[Oisf-users] Tuning Suricata (2.0beta1) -- no rules and lots of packet loss

Tritium Cat tritium.cat at gmail.com
Wed Aug 14 19:37:33 UTC 2013

On Wed, Aug 14, 2013 at 11:10 AM, Cooper F. Nelson <cnelson at ucsd.edu> wrote:

> Hash: SHA1
> #Edit:  I wrote the following before checking your suricata.yaml.  Try
> #not setting the "buffer-size:" directive under the af-packet
> #configuration.  Setting that seems to cause packet drops in AF_PACKET
> #+ mmap mode.

I seemed to have hosed the queues on the intel cards when reloading ixgbe
so I'll try your suggestions after a reboot.  (only seeing traffic on one

> What does your traffic look like?  Do you have any high volume, single
> flows?  e.g. two hosts doing a sustained >500mbit transfer?
Oh yeah.... I completely forgot about filtering out things like this,
should help some as we definitely do have such flows.

> One, use AF_PACKET + mmap mode and set a large ring buffer:
> >     ring-size: 524288
> I've found if you go too far above this suricata will generate errors
> about allocating memory (which it will eventually recover from).  I
> believe this is an issue with the linux kernel and not suricata.  Be
> careful not to run your box out of memory

Suricata would not start with such a setting.  I'll experiment with it
after reboot/upgrade/recompile.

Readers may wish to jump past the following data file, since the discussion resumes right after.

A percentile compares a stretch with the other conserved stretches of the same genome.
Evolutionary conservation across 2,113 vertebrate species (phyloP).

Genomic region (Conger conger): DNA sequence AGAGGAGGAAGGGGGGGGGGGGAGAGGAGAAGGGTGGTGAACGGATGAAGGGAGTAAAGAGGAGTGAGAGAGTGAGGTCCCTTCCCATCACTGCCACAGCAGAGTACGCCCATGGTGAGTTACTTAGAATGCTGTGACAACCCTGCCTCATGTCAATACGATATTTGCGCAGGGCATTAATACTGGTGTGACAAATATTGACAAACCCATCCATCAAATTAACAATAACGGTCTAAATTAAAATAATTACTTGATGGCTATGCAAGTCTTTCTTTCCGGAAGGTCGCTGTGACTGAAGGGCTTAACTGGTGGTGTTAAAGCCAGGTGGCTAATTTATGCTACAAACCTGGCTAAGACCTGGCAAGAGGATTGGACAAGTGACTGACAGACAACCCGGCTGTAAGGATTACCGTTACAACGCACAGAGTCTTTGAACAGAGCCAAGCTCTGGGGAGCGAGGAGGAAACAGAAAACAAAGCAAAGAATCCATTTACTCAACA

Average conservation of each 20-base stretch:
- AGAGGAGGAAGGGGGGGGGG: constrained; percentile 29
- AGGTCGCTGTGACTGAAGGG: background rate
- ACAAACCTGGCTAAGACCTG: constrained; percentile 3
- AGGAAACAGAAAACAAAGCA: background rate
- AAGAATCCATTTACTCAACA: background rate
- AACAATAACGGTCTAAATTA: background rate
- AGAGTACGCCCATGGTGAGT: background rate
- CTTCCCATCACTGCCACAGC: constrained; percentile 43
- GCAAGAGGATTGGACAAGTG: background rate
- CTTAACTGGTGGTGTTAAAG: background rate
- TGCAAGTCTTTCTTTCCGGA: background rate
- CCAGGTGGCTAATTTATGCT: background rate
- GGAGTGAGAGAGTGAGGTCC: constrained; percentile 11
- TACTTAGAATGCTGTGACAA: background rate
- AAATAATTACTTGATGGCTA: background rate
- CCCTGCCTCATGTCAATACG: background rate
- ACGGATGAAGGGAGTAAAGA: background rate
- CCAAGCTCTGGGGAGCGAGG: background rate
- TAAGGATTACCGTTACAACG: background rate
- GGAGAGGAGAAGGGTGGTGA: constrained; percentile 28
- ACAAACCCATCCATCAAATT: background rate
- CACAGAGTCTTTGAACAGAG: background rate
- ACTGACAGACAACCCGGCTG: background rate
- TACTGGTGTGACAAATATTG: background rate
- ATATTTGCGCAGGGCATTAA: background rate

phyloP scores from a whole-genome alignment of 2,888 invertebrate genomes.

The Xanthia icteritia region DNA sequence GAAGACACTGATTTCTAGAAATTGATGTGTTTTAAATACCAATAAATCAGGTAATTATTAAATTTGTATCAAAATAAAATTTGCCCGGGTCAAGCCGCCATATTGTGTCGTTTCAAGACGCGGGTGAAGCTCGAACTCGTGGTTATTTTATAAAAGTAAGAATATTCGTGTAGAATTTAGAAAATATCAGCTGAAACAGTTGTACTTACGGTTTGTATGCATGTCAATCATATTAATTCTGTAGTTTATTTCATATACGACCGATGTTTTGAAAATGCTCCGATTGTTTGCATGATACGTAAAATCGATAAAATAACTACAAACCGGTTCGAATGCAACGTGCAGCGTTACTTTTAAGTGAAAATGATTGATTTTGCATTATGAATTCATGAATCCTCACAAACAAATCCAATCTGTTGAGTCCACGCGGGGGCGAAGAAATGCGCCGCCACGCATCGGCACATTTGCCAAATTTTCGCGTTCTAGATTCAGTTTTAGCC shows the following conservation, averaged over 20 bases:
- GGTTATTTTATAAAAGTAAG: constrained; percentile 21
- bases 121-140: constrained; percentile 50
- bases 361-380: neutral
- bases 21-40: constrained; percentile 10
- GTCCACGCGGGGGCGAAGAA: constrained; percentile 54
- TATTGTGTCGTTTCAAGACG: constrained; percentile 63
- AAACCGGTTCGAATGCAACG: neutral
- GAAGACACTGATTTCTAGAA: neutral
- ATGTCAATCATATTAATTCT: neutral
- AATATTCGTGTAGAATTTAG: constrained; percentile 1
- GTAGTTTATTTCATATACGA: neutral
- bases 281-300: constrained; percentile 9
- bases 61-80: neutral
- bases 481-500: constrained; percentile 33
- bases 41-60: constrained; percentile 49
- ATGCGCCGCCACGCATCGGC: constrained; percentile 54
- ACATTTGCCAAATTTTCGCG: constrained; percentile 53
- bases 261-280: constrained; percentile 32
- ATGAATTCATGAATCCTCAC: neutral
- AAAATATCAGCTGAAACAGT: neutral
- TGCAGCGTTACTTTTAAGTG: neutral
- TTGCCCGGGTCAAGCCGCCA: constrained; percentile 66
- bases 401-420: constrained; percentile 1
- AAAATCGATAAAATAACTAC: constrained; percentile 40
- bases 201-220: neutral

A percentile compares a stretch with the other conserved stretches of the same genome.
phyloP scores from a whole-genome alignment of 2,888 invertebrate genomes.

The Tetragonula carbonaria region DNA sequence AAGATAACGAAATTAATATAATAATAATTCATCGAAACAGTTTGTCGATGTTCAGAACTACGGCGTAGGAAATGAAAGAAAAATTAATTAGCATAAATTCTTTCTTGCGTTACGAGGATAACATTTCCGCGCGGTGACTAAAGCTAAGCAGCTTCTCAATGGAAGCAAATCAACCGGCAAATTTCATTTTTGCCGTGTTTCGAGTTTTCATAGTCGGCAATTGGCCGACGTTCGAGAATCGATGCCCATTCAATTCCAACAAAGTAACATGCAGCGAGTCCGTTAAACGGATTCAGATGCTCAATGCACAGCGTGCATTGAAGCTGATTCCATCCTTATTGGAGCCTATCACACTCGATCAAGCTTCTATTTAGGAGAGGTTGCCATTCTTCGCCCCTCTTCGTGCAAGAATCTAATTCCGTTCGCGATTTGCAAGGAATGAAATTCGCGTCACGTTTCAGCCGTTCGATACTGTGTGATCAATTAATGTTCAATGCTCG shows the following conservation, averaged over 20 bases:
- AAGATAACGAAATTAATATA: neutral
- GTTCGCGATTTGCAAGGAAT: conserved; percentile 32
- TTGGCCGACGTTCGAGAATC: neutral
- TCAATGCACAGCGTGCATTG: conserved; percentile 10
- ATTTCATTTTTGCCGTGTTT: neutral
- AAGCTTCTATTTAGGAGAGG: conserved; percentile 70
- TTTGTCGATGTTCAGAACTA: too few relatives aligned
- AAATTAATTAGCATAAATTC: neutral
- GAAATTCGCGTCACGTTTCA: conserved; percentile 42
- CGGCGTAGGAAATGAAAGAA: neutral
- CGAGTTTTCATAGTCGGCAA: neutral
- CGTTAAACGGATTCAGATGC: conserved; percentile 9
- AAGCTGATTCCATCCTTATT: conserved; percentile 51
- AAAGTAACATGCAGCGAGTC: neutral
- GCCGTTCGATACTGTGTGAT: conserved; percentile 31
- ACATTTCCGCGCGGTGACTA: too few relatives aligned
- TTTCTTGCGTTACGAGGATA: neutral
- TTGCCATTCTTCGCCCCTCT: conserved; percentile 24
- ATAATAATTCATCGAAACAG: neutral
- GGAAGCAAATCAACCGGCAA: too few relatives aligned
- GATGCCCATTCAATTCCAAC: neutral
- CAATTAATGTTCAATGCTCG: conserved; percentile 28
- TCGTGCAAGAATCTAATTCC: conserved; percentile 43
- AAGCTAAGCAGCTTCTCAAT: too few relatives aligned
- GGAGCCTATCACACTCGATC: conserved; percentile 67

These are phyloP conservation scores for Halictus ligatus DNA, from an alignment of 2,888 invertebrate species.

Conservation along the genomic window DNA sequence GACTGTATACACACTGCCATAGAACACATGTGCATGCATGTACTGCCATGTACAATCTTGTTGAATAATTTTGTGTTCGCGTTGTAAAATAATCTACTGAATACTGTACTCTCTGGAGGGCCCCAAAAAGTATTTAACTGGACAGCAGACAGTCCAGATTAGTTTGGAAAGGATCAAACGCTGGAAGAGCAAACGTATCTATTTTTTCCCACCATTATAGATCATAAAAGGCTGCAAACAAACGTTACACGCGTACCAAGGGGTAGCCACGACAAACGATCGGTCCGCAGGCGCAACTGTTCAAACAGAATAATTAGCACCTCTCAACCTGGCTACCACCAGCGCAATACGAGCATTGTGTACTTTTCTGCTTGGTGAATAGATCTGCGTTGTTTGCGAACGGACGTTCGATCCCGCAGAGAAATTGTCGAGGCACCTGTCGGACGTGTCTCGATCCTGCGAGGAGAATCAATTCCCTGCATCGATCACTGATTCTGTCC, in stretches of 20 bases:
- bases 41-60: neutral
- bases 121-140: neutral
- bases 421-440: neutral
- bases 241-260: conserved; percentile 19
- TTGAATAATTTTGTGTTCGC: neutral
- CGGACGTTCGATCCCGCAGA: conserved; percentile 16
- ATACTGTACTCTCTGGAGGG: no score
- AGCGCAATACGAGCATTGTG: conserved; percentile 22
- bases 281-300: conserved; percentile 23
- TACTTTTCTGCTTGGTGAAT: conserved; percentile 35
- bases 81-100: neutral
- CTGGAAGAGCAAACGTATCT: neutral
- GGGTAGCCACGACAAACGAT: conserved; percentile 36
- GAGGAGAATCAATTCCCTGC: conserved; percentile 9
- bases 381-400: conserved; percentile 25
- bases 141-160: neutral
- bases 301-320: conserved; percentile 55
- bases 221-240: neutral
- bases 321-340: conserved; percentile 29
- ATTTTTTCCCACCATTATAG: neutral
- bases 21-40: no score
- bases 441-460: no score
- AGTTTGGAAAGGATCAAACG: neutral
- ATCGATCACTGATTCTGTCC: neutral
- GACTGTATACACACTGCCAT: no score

> As mentioned, you should also set large receive queues via sysctl.conf:
> > net.core.netdev_max_backlog = 10000000
> > net.core.rmem_default = 1073741824
> > net.core.rmem_max = 1073741824

I had the rmem settings at half of those values.  Seem to recall anything
higher overflowing to negative values.. guess not, just tried it and they
are OK.

By the way, is there a way to profile how well these types of settings are
performing ?  (e.g. what is the current rmem utilization ?)  I was thinking
SNMP might be a great help but I've not spent any time on it.

You should also set short timeouts (e.g. 5 seconds) and lower the stream
> depth.  I have mine set to 2mb.
> Another thing you can do is if you can identify the large, boring data
> flows (like backups or other bulk transfers) you can use BPF filters to
> prevent those packets from being processed.
Good call, I'll experiment with it.

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